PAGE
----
If There Is a First-Party and Third-Party Is There a Second-Party?
The First-Party In An Insurance Coverage Is the Insured Policyholder. A Third-Party Is a Stranger Disconnected to the Insurance But Who May Be Harmed By the First-Party. When a Third-Party Alleges Harm Caused By the First-Party the Insurer Acts to Defend and Pays If Necessary On Behalf of the First-Party.
Understanding What Differs Within First-Party and Third-Party Insurance Coverage Including Claim Rights
A very common question involving insurance law is, "What is all this 'first party and third party' stuff?" This can seem a bit confusing, especially the obvious question of, "If there is a first party and third party, is there a second party?" To begin with, the references to various parties relates to the position each person holds within insurance relations:
- The first party is the insured being the person directly contracting with an insurance company for the purpose of obtaining insurance coverage;
- The second party is the insurer being the person or entity that is contracted by the first party to provide insurance coverage; and
- The third party is a stranger to the contractual relationship between the first party (insured) and the second party (insurer).
The type of incident that causes a claim to arise will affect whether the matter is a first party claim or a third party claim. With a property loss claim, such as fire or storm damage, gives rise to a first party claim where the insured person puts notice of the loss to the insurer. In such a first party claim, the insured seeks compensation for the loss from the insurer. With a liability loss claim, such as a slip & fall injury, gives rise to third party claim where the injury and losses is allegedly caused by the insured but caused to a person outside the contractual insurance relationship. Essentially, in the third party claim, the loss suffered by someone other than the insured and any loss to the insured is indirect - the insured is without actual injury or losses but is facing losses from actual or potential litigation by a third party person.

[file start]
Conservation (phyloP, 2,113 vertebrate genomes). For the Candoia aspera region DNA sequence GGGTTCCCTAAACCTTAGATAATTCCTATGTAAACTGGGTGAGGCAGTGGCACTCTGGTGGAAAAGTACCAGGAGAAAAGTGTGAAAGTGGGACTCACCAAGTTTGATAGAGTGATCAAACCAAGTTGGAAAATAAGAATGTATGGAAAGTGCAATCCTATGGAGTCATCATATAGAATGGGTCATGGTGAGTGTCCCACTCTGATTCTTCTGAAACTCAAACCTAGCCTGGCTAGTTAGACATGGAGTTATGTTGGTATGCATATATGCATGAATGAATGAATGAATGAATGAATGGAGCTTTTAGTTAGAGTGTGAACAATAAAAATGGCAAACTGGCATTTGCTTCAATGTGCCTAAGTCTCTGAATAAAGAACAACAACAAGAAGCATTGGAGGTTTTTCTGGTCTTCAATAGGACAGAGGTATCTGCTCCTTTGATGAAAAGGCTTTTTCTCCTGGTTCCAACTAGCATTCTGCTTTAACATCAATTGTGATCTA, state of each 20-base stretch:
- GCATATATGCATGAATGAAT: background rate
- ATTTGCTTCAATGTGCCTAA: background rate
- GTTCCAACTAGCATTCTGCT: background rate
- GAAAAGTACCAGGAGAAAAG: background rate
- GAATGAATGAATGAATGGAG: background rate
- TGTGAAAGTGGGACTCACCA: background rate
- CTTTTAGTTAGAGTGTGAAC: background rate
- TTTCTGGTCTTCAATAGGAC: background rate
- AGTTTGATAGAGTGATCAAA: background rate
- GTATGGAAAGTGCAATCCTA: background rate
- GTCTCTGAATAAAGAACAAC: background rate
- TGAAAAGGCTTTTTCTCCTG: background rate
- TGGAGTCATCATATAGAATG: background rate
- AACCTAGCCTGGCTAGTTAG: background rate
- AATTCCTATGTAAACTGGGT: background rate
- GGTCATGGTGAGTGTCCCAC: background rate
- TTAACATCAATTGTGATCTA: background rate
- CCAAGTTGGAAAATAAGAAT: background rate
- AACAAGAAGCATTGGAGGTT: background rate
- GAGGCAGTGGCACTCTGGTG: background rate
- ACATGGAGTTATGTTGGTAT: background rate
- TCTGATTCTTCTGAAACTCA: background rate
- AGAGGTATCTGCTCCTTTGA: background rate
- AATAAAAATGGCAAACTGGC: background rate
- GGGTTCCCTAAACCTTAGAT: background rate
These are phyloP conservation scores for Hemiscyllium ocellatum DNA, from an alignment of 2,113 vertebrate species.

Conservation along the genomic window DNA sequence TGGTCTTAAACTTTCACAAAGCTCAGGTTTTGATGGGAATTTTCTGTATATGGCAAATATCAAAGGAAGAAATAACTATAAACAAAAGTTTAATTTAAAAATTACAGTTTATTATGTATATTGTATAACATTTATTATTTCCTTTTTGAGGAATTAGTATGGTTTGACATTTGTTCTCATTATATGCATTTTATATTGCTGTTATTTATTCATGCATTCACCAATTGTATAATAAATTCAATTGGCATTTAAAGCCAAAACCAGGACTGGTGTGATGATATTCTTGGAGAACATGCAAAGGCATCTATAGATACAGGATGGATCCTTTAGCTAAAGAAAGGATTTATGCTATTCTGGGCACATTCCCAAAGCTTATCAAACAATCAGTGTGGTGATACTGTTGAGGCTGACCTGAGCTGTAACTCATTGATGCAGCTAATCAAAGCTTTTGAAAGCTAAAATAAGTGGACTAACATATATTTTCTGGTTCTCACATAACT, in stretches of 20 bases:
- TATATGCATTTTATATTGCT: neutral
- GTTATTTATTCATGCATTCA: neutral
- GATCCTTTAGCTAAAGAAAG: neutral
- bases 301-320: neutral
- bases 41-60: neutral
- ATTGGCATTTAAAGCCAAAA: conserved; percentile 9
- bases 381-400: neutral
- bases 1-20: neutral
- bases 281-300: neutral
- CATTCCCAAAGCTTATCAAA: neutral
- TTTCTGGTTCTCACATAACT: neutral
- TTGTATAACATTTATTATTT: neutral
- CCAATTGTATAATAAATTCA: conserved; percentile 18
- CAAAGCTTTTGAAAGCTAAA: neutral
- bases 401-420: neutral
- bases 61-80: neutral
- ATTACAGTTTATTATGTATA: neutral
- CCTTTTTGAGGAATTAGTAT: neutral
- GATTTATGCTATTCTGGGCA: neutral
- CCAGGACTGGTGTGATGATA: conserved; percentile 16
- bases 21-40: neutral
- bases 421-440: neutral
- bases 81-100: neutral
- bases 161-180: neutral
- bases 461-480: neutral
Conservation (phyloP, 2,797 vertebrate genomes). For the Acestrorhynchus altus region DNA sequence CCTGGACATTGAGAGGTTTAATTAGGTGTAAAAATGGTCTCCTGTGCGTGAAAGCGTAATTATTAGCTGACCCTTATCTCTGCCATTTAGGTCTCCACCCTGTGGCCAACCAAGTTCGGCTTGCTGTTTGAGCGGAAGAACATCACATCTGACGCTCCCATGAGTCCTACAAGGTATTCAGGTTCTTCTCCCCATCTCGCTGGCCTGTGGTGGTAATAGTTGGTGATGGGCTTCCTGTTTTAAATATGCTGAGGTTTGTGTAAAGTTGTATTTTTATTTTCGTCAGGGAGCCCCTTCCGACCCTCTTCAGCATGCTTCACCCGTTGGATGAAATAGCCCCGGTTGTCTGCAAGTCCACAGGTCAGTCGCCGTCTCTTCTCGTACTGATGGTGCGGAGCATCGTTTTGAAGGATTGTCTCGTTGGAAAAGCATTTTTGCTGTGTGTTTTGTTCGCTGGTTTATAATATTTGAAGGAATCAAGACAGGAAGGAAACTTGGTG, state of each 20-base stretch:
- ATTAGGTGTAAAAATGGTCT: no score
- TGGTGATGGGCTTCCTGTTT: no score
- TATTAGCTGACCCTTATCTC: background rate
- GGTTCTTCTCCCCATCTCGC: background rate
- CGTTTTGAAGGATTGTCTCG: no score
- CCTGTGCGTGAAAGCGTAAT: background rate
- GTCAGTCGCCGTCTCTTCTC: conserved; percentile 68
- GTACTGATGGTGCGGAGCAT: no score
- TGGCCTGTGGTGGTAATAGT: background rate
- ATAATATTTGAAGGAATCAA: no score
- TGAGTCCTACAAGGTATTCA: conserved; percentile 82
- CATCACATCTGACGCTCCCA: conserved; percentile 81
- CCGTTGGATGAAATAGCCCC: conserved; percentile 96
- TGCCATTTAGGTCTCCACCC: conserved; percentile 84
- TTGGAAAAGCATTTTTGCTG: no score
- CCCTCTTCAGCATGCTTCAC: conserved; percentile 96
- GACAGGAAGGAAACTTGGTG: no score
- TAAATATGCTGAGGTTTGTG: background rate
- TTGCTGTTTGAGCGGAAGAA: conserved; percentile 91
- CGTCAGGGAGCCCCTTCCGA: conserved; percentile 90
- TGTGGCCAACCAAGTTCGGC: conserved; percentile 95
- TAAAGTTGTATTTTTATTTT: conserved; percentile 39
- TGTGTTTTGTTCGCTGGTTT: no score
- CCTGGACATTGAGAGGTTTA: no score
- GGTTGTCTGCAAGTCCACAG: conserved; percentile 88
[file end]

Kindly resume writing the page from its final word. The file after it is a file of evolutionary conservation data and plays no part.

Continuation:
A very common misunderstanding regarding a third party claim is the false perception that the third party is with some sort of rights to coverage from the insurer. Generally, this is incorrect (with some exceptions). It is usually the sole decision of the insured whether to report the matter to the insurer; however, failure to promptly report a matter to an insurer may void rights of the insured to report a matter and seek assistance from the insurer. Said another way, if the insured causes harm to the third party, the third party is, generally with very rare exception, without any right of direct protection or benefit under the insurance policy provided by the insurer. The insurance policy is for the protection of, and benefit to, the insured. However, when the third party brings litigation, or threatens to do so, against the insured, it is then that the insured reports the matter to the insurer and the insurer takes over by expending the effort and the costs to investigate and defend on behalf of the insured. The insurer protects the interests of the insured and the insured is required to assist, and co-operate with, the insurer.